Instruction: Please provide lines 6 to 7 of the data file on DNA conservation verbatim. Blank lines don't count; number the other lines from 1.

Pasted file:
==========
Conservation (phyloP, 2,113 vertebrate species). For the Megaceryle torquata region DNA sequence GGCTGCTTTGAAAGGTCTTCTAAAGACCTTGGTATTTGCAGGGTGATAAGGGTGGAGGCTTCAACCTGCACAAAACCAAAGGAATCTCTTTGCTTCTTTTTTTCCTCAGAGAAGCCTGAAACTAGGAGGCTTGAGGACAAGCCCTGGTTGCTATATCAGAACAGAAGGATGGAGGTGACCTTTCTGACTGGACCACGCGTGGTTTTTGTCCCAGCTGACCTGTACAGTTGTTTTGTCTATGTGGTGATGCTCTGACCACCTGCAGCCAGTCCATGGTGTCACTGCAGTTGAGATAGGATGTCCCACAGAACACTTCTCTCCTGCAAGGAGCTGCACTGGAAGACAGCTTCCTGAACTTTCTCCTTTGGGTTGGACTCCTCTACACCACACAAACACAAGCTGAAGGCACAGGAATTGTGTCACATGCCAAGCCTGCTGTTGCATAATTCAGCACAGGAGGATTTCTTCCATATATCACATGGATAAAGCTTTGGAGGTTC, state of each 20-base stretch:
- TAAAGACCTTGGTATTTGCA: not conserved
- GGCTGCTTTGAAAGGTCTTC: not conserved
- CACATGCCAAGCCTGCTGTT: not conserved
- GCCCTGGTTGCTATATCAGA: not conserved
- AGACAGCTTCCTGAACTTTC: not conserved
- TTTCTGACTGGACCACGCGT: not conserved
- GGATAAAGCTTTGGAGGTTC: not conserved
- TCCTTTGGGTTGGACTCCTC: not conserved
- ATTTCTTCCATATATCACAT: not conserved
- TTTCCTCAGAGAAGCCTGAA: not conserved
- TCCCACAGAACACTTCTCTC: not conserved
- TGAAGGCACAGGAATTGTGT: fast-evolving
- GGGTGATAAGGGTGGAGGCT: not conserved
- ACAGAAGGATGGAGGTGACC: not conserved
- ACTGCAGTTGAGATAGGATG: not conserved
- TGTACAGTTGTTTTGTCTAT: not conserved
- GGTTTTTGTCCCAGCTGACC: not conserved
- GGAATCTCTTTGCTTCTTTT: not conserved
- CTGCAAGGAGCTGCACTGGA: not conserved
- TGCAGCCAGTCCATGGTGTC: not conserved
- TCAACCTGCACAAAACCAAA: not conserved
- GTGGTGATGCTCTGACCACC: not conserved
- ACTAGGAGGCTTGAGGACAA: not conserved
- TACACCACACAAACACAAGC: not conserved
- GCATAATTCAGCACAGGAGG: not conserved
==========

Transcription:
- AGACAGCTTCCTGAACTTTC: not conserved
- TTTCTGACTGGACCACGCGT: not conserved